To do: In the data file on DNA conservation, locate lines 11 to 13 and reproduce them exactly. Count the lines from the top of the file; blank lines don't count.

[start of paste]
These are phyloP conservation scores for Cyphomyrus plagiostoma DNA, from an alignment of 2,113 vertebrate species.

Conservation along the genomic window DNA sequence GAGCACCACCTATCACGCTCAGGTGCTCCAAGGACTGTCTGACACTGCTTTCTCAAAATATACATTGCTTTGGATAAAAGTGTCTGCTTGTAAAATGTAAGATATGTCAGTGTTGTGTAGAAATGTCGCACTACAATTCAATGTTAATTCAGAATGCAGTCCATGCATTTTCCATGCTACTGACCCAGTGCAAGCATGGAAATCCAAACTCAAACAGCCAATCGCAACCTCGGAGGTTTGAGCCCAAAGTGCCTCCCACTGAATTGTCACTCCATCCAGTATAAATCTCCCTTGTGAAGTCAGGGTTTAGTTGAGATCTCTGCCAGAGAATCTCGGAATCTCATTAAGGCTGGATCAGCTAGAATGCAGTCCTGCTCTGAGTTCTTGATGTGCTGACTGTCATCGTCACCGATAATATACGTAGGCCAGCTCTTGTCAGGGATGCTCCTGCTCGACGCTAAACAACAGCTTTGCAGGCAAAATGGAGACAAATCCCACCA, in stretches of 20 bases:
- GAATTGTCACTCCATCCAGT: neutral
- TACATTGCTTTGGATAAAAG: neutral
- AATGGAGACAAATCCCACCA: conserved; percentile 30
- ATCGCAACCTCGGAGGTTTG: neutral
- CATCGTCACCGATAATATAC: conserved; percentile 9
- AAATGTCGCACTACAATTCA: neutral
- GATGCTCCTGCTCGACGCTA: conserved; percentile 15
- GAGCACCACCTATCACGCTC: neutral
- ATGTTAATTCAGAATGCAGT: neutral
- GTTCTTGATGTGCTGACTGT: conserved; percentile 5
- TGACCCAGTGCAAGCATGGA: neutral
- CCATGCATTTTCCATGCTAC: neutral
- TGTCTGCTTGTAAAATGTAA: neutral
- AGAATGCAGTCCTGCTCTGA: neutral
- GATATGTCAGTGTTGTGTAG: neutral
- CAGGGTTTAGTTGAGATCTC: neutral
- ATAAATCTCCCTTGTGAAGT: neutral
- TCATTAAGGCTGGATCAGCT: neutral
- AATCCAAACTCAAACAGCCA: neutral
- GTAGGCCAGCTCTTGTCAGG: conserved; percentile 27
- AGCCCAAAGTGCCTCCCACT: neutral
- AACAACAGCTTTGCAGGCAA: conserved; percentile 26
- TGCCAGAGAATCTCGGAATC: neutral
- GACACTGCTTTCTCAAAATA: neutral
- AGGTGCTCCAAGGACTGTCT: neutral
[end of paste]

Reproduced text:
- ATGTTAATTCAGAATGCAGT: neutral
- GTTCTTGATGTGCTGACTGT: conserved; percentile 5
- TGACCCAGTGCAAGCATGGA: neutral